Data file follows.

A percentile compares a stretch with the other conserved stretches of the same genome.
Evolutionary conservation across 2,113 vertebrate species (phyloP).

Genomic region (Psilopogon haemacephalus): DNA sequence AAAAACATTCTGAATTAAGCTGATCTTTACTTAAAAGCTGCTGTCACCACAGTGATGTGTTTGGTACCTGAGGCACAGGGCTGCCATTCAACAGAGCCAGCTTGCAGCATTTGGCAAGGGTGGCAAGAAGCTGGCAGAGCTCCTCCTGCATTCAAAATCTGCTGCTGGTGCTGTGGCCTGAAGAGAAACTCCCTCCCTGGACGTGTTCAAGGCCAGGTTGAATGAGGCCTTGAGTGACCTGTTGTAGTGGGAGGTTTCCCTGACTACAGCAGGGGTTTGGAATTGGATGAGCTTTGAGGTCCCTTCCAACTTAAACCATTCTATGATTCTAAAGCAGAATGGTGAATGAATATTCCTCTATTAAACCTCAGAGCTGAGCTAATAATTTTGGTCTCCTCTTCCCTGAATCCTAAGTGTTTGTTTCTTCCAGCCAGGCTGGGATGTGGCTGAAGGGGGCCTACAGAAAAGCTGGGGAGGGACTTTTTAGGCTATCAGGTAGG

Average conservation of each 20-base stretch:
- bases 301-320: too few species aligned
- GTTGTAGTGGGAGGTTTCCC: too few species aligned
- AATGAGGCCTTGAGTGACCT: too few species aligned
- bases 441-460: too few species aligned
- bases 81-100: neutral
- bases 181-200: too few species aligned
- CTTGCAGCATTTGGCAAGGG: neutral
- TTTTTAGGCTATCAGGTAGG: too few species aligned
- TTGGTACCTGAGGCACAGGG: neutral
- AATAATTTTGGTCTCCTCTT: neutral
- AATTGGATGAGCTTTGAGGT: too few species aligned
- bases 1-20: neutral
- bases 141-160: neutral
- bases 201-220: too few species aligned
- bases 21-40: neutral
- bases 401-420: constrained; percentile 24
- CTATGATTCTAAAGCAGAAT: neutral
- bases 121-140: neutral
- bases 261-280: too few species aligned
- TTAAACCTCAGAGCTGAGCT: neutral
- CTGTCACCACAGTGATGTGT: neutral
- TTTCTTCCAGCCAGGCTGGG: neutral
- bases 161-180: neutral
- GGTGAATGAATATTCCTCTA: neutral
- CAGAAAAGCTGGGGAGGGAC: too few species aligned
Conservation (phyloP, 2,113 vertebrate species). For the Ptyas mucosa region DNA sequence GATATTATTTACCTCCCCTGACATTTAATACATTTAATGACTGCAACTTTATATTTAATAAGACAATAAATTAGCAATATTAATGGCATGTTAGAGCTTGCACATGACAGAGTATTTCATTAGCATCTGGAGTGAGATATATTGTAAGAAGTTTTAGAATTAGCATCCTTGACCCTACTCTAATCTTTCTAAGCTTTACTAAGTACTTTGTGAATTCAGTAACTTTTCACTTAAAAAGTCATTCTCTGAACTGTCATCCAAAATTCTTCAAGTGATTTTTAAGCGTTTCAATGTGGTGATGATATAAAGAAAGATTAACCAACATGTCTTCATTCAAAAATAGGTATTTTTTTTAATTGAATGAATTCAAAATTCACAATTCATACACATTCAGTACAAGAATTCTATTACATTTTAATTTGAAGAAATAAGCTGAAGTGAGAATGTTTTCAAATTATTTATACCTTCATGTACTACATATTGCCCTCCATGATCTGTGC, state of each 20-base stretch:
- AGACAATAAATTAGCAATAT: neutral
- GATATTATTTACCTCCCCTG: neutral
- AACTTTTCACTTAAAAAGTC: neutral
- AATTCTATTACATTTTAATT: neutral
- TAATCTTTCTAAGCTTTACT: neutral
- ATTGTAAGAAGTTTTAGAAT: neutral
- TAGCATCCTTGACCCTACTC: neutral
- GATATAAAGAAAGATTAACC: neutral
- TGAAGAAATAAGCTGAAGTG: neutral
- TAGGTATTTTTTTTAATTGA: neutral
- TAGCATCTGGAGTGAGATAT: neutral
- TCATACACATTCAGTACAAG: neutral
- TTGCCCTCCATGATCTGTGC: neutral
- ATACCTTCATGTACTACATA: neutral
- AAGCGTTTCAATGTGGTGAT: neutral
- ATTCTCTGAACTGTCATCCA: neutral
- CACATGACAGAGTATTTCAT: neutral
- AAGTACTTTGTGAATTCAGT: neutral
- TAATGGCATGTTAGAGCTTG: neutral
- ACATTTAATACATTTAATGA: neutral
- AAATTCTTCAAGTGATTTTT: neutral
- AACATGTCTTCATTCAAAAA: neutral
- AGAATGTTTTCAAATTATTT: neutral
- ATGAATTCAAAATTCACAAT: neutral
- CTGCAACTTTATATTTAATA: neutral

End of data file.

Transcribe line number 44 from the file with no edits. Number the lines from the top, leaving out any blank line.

- ATACCTTCATGTACTACATA: neutral